January Pillar of Character: Fairness
Color: Orange- think of dividing and orange into equal sections to share fairly with friends.
Accelerated Reader books to read about FAIRNESS
• "Case of the Double Cross"
• "Nice New Neighbor"
• "Thank You, Jackie Robinson"
• "Best Friends for Frances"
• "Arthur's Penpal"
• "Fox Steals Home"
"These men ask for just the same thing, FAIRNESS, and FAIRNESS only. This, so far as in my power, they, and all others, shall have."-Abraham Lincoln
Parents can discuss the following topics of fairness with their kids:
- Playing by the rules;
- Taking turns and sharing;
- Being open-minded; listening to others;
- Not taking advantage of others;
- Not blaming others carelessly.
Ideas for home:
Talk with your child about the importance of being fair with people. Make sure he or she knows that it is important to you and that it will lead to stronger friendships.
Discuss a time when your child felt taken unfair advantage of. How did it make them feel? What did he or she learn from the experience?
Parents are the most powerful role model for a child. If a parent treats people fairly, then their child will learn fairness from you.
Websites to visit:
January Character Counts Profile: Fairness
Student Feature: Teresita Orozco and Andrea Selkow, Dutcher Middle School
Open communication is key to creating fairness, a trait that eighth graders Teresita Orozco and Andrea Selkow exemplify. Both Orozco and Selkow were honored as the district students for the character trait of fairness.
Selkow, a 4.0 GPA student, has always played by the rules from an early age. She takes turns in sharing with her three sisters and sets an example every step of the way.
“Being fair means keeping an open mind,” said Selkow. “When you have an open mind you treat others with equality. Being fair is a daily practice in my everyday life as I try to set a good example for my siblings.”
Talking and listening to others is imperative in creating an atmosphere of fairness, Selkow said.
“Each one of us can be fair by doing our share through personal actions, decisions, and choices,” said Selkow. “The world would be a better place if every individual practiced fairness.”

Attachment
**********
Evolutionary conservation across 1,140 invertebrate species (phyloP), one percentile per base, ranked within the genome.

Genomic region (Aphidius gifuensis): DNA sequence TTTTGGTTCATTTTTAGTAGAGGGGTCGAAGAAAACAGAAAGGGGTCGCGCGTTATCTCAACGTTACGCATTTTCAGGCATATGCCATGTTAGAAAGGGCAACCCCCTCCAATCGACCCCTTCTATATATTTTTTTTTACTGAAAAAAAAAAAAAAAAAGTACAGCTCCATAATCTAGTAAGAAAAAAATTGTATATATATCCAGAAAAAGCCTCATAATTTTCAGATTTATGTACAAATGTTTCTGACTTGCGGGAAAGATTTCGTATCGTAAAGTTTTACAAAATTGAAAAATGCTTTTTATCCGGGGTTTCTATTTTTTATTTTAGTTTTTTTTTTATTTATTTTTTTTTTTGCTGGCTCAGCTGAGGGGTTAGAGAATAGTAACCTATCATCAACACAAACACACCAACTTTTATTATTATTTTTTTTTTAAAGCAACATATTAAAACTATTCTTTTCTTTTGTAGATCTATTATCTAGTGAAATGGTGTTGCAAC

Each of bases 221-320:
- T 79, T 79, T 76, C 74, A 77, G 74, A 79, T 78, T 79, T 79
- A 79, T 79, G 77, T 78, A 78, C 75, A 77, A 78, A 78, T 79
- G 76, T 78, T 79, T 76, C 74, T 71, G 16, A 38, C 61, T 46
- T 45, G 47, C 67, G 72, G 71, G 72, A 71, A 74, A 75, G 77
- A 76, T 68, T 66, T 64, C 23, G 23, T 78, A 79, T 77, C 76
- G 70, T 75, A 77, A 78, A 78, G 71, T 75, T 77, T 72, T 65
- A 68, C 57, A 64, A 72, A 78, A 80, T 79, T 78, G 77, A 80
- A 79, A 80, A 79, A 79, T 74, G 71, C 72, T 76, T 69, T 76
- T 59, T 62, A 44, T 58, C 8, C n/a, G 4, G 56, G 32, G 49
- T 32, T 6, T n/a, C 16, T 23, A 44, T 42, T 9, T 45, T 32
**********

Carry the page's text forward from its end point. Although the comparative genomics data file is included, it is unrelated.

Selkow, who is an active member of the basketball team and is a Girl Scout, said history is her favorite subject in school.
Teresita Orozco always has a positive attitude with her peers and treats every student with respect. After losing her father tragically at age 5, Orozco set a good example to her mother and became a role model for her younger sister.
“I decided to take a negative situation that was difficult in my life at the time and flipped it into a positive one,” said Orozco. “I’ve been raised to have an attitude for gratitude and I hope I can set an example for people who were faced with the same obstacles I had as a kid.”
Orozco keeps an open mind with those around her. She listens to others and shares her skills and time with those in need.
“I treat people the way I would want to be treated,” said Orozco. “When I started school I was an outcast and type casted by other students. I would sit at lunch and no one would talk to me. Now, when I see a student alone on campus I talk to them and invite them to eat lunch with me. I wish someone was nice enough to talk to me back then, and if I could spread a little of joy in someone’s life, I will.”
Orozco serves her fellow students by being an active member of Builders Club, Garden Club and is currently in the school's production of "Annie." Her favorite subjects in school are math and history.
“School is the only place where I’m happy,” she said. “Most kids dream of not coming to class but not me. If I could live at school I would.”
Dutcher Middle School Principal Scott Lucas said he is proud of each student’s hard work and dedication over the past school year.
“These two students think more of others than they do themselves,” said Lucas. “They have compassion and are not selfish with others. They have that intrinsic value and intense motivation to do their best all the time.”